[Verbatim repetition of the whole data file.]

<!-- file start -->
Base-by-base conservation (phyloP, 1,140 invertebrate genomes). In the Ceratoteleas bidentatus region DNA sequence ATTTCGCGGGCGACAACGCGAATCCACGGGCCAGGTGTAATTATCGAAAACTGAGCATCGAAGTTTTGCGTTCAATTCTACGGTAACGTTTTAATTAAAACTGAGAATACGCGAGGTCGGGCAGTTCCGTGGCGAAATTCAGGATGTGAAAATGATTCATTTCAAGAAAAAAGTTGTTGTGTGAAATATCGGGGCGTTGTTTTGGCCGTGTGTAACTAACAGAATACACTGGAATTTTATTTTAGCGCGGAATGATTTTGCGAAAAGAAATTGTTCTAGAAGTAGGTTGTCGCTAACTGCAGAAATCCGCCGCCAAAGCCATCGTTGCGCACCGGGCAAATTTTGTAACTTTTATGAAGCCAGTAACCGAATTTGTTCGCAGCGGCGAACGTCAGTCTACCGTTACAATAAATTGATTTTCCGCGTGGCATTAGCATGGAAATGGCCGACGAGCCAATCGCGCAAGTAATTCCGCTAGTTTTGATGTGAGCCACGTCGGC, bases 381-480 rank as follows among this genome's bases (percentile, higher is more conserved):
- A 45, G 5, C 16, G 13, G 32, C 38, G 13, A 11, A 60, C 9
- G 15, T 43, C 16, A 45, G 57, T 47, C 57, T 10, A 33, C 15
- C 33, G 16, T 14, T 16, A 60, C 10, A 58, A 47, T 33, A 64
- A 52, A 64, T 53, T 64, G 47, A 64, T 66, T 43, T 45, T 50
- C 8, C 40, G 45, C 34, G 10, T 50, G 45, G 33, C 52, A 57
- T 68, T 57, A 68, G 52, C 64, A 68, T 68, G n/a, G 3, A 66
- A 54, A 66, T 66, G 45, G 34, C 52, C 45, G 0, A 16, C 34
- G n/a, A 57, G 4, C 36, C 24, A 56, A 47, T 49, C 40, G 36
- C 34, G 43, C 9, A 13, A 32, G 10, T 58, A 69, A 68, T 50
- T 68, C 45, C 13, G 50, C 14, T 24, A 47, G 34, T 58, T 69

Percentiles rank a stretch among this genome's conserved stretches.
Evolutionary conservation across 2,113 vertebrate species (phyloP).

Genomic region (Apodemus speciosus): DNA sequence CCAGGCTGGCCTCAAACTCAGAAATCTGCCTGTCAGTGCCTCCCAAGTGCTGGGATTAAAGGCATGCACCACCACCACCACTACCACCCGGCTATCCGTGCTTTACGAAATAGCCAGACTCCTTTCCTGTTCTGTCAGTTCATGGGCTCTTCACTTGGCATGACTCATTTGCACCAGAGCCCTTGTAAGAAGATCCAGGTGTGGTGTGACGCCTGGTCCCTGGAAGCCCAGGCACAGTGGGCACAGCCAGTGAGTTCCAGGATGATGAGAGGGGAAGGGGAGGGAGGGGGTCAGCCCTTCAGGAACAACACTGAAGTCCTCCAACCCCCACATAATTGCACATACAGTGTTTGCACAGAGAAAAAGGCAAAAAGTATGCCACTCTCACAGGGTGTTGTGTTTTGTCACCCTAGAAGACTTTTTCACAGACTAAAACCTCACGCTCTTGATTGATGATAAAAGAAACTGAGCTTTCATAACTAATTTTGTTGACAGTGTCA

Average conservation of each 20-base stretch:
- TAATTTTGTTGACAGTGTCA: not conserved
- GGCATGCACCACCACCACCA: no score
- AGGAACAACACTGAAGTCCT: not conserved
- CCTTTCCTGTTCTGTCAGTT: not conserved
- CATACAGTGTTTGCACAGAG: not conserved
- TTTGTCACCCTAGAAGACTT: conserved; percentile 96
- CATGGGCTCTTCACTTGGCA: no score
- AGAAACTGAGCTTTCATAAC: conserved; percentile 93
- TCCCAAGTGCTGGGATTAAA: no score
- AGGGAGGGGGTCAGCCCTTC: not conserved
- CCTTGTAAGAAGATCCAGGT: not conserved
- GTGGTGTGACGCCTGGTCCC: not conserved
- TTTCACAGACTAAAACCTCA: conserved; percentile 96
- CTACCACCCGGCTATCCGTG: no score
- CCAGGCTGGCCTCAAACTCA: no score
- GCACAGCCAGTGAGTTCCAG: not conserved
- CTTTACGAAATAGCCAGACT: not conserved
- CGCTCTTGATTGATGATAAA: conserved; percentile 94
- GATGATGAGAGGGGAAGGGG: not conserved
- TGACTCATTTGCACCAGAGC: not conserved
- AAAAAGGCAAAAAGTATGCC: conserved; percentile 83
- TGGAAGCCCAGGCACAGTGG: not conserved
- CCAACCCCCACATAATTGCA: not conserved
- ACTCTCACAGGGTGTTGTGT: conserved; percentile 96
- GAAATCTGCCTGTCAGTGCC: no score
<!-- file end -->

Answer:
Base-by-base conservation (phyloP, 1,140 invertebrate genomes). In the Ceratoteleas bidentatus region DNA sequence ATTTCGCGGGCGACAACGCGAATCCACGGGCCAGGTGTAATTATCGAAAACTGAGCATCGAAGTTTTGCGTTCAATTCTACGGTAACGTTTTAATTAAAACTGAGAATACGCGAGGTCGGGCAGTTCCGTGGCGAAATTCAGGATGTGAAAATGATTCATTTCAAGAAAAAAGTTGTTGTGTGAAATATCGGGGCGTTGTTTTGGCCGTGTGTAACTAACAGAATACACTGGAATTTTATTTTAGCGCGGAATGATTTTGCGAAAAGAAATTGTTCTAGAAGTAGGTTGTCGCTAACTGCAGAAATCCGCCGCCAAAGCCATCGTTGCGCACCGGGCAAATTTTGTAACTTTTATGAAGCCAGTAACCGAATTTGTTCGCAGCGGCGAACGTCAGTCTACCGTTACAATAAATTGATTTTCCGCGTGGCATTAGCATGGAAATGGCCGACGAGCCAATCGCGCAAGTAATTCCGCTAGTTTTGATGTGAGCCACGTCGGC, bases 381-480 rank as follows among this genome's bases (percentile, higher is more conserved):
- A 45, G 5, C 16, G 13, G 32, C 38, G 13, A 11, A 60, C 9
- G 15, T 43, C 16, A 45, G 57, T 47, C 57, T 10, A 33, C 15
- C 33, G 16, T 14, T 16, A 60, C 10, A 58, A 47, T 33, A 64
- A 52, A 64, T 53, T 64, G 47, A 64, T 66, T 43, T 45, T 50
- C 8, C 40, G 45, C 34, G 10, T 50, G 45, G 33, C 52, A 57
- T 68, T 57, A 68, G 52, C 64, A 68, T 68, G n/a, G 3, A 66
- A 54, A 66, T 66, G 45, G 34, C 52, C 45, G 0, A 16, C 34
- G n/a, A 57, G 4, C 36, C 24, A 56, A 47, T 49, C 40, G 36
- C 34, G 43, C 9, A 13, A 32, G 10, T 58, A 69, A 68, T 50
- T 68, C 45, C 13, G 50, C 14, T 24, A 47, G 34, T 58, T 69

Percentiles rank a stretch among this genome's conserved stretches.
Evolutionary conservation across 2,113 vertebrate species (phyloP).

Genomic region (Apodemus speciosus): DNA sequence CCAGGCTGGCCTCAAACTCAGAAATCTGCCTGTCAGTGCCTCCCAAGTGCTGGGATTAAAGGCATGCACCACCACCACCACTACCACCCGGCTATCCGTGCTTTACGAAATAGCCAGACTCCTTTCCTGTTCTGTCAGTTCATGGGCTCTTCACTTGGCATGACTCATTTGCACCAGAGCCCTTGTAAGAAGATCCAGGTGTGGTGTGACGCCTGGTCCCTGGAAGCCCAGGCACAGTGGGCACAGCCAGTGAGTTCCAGGATGATGAGAGGGGAAGGGGAGGGAGGGGGTCAGCCCTTCAGGAACAACACTGAAGTCCTCCAACCCCCACATAATTGCACATACAGTGTTTGCACAGAGAAAAAGGCAAAAAGTATGCCACTCTCACAGGGTGTTGTGTTTTGTCACCCTAGAAGACTTTTTCACAGACTAAAACCTCACGCTCTTGATTGATGATAAAAGAAACTGAGCTTTCATAACTAATTTTGTTGACAGTGTCA

Average conservation of each 20-base stretch:
- TAATTTTGTTGACAGTGTCA: not conserved
- GGCATGCACCACCACCACCA: no score
- AGGAACAACACTGAAGTCCT: not conserved
- CCTTTCCTGTTCTGTCAGTT: not conserved
- CATACAGTGTTTGCACAGAG: not conserved
- TTTGTCACCCTAGAAGACTT: conserved; percentile 96
- CATGGGCTCTTCACTTGGCA: no score
- AGAAACTGAGCTTTCATAAC: conserved; percentile 93
- TCCCAAGTGCTGGGATTAAA: no score
- AGGGAGGGGGTCAGCCCTTC: not conserved
- CCTTGTAAGAAGATCCAGGT: not conserved
- GTGGTGTGACGCCTGGTCCC: not conserved
- TTTCACAGACTAAAACCTCA: conserved; percentile 96
- CTACCACCCGGCTATCCGTG: no score
- CCAGGCTGGCCTCAAACTCA: no score
- GCACAGCCAGTGAGTTCCAG: not conserved
- CTTTACGAAATAGCCAGACT: not conserved
- CGCTCTTGATTGATGATAAA: conserved; percentile 94
- GATGATGAGAGGGGAAGGGG: not conserved
- TGACTCATTTGCACCAGAGC: not conserved
- AAAAAGGCAAAAAGTATGCC: conserved; percentile 83
- TGGAAGCCCAGGCACAGTGG: not conserved
- CCAACCCCCACATAATTGCA: not conserved
- ACTCTCACAGGGTGTTGTGT: conserved; percentile 96
- GAAATCTGCCTGTCAGTGCC: no score